Today is the first day of Spring! And you know what’s coming – flowers.
One of my strongest, little girl memories is being in my Nana’s garden. When I was a young, my Nana (grandmother in Italian) had a flower garden in Chicago. Her house had a postage size lot, but she grew flowers along the perimeter of her walkway and backyard. She had a green thumb – growing roses, petunias, tulips, pansies and gardenias. Her prize accomplishments were her pink, striking peonies. The blooms were large and full – surely prize winning. She took care of her flowers with tender adoration. She’d smile ear to ear as we walked through her heavenly haven.
Probably the best gifts that she gave me were cuts from her garden. Our family would be preparing to leave after a visit. She’d pull me aside, walked me through the garden and selected choice flowers for me to take home. The peonies were the best gifts of all … because she treasured them.
Flowers have a mystical, magical, intimate and even spiritual quality about them. We are tied to people historically through flowers. Poems are written about them and thousands of paintings have been drawn of them. Flowers are gifts in all of life’s circumstances: births, high school dances, graduations, weddings, stage performances and hospital stays. They even follow us to our funerals and gravesites.
So, when death announcements say “in lieu of flowers,” I breathe a sad sigh. Often, the goal is to ask for charity donations in the memory of the deceased. I think donating to causes is wonderful and needs to be done.
Yet, why in lieu of flowers? Why not in addition to flowers?
As you can imagine, with three family members passing away this last year, I’ve received many flowers. I have cherished each one of them. There is something warm, beautiful, hopeful and comforting about these colorful masterpieces. And many smell amazing.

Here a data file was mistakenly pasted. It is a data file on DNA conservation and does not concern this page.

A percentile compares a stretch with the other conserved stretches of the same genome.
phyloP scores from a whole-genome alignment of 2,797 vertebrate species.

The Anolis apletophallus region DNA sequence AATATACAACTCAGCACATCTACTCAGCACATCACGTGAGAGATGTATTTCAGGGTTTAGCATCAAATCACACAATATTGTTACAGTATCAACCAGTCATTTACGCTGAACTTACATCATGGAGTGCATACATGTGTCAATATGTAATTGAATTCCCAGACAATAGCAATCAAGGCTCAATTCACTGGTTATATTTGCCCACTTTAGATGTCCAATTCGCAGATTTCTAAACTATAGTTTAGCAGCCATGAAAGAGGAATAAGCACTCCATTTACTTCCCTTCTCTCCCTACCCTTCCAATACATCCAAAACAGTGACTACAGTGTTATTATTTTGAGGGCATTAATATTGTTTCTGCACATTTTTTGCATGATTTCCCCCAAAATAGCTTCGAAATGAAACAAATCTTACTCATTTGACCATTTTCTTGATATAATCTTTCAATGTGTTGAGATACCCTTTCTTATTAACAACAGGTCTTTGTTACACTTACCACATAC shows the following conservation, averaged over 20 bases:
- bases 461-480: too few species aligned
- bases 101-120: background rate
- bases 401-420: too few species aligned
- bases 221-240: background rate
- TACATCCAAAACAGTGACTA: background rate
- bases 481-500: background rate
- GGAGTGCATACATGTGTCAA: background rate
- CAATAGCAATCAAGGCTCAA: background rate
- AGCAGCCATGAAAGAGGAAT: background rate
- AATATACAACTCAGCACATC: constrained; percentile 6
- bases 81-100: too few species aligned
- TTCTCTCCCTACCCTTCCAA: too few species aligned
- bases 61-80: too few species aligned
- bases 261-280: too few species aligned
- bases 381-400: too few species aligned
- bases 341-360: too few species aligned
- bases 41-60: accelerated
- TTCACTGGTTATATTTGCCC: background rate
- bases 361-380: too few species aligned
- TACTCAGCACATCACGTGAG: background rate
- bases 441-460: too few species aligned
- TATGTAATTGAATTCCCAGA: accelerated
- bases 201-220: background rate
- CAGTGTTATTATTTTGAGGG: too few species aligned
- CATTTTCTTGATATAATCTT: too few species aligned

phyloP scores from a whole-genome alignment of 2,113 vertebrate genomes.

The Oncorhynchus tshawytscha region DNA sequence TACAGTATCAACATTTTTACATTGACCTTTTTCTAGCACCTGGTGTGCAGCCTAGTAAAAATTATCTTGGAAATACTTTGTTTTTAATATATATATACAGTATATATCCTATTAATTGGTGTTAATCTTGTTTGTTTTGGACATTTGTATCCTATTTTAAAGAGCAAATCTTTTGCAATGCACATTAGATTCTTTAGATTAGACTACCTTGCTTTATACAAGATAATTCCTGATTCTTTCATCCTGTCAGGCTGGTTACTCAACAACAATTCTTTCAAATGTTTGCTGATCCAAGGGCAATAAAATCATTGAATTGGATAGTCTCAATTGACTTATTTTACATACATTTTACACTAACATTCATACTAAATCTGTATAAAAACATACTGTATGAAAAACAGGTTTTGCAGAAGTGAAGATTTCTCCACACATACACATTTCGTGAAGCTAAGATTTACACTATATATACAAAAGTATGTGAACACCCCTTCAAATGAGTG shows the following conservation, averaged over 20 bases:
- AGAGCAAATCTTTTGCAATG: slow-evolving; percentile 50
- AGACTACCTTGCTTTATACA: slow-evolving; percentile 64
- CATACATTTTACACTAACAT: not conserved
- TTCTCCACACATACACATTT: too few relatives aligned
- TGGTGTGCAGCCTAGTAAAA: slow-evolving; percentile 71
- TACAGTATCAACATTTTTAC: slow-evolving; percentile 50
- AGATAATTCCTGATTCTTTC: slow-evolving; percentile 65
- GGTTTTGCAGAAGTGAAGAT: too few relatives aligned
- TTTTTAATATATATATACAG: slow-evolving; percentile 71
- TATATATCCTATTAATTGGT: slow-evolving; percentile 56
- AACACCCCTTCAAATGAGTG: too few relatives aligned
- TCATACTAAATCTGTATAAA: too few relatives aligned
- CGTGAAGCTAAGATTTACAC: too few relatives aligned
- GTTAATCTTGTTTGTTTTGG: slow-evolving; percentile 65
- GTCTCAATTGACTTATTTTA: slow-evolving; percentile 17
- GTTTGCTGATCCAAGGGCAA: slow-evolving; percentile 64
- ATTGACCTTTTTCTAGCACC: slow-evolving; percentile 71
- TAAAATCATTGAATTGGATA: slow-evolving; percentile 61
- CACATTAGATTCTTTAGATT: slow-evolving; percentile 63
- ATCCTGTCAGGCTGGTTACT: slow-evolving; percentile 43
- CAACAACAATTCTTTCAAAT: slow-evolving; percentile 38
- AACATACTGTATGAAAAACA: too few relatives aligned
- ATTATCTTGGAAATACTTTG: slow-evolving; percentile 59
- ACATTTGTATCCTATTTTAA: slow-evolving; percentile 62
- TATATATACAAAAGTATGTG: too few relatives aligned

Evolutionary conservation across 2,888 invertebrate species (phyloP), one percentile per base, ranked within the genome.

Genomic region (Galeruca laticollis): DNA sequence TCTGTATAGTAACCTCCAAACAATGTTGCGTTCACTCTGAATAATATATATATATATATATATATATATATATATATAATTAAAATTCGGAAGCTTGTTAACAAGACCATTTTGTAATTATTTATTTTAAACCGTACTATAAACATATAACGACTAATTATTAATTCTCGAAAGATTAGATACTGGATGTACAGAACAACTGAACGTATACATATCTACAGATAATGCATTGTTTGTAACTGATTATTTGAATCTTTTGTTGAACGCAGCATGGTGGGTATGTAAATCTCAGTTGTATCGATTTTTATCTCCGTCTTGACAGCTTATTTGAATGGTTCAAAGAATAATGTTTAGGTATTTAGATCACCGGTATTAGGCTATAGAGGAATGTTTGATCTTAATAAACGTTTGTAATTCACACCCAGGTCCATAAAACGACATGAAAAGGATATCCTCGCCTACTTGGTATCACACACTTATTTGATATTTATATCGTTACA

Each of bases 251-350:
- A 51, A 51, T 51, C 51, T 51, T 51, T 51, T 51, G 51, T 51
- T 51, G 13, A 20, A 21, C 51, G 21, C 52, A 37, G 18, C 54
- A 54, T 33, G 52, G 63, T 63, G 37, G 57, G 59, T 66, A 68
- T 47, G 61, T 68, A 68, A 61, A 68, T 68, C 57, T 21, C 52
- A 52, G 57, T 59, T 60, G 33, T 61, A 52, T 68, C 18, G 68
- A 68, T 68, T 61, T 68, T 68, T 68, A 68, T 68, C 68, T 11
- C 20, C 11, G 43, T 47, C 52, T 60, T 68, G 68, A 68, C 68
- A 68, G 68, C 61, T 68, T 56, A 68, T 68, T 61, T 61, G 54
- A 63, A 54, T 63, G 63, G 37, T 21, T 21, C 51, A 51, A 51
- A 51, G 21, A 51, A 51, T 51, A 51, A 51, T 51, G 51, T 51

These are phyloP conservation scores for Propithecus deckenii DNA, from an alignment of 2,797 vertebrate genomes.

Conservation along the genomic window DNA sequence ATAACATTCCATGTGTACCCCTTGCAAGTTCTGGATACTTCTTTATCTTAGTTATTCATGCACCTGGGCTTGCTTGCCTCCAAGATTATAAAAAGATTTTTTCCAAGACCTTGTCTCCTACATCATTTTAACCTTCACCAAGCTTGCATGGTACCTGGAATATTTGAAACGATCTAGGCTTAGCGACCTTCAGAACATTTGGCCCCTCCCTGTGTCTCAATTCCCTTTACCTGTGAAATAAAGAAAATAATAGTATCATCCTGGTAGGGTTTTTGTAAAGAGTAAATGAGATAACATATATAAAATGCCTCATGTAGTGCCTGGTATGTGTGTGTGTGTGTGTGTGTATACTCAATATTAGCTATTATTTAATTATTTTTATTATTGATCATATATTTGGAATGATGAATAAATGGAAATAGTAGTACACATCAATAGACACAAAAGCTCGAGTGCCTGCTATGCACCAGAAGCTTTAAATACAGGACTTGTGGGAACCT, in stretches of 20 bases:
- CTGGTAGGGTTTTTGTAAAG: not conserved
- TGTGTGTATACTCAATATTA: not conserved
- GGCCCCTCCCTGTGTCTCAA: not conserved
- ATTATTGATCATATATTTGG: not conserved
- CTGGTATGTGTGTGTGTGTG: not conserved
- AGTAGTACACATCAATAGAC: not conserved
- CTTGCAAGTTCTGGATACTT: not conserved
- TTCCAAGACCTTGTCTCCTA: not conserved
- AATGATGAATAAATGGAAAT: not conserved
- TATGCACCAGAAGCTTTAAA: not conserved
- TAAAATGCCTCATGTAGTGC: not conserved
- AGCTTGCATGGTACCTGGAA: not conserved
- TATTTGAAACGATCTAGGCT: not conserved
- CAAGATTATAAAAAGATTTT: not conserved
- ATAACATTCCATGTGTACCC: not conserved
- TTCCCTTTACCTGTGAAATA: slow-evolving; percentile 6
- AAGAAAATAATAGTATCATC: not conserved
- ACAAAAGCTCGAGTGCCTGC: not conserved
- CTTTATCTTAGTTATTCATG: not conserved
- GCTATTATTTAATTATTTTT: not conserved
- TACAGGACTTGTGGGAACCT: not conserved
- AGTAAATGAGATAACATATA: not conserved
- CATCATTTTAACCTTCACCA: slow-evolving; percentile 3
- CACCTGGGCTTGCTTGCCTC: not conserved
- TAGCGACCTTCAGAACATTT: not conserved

Let’s be honest – death and loss are depressing. Although cut flowers are not permanent, they add visual warmth to a painful circumstance. Personally, I can be a rebel and don’t always obey the rules. I like to send flowers even when I’m told not to!
Going through a season of many, fresh losses, my way of being extravagant is to buy cut flowers each week. When selecting them, my thoughts focus on Leah. Here’s this week’s bouquet.
One of the most emotional and meaningful gifts that I received, after Leah passed away, was a heart necklace. In the center of the heart are pieces of dried flowers that adorned the chapel at Leah’s funeral service. Two of her friends gave me this uniquely thoughtful necklace. It will always be a treasured piece of jewelry.
Today, if you are grieving a loss, splurge. Buy yourself some flowers in honor of spring. Whether your loss was a day, week, month, year, five or 10 years ago – give yourself a present. For whatever the loss: whether your loss was a loved one, friend, job, marriage, relationship, pet, do something nice for yourself. You are worth it. If you can’t bring yourself to do it for yourself, buy a bouquet for a someone for whom you care. They can surely use a lift and you will surely receive a smile in return.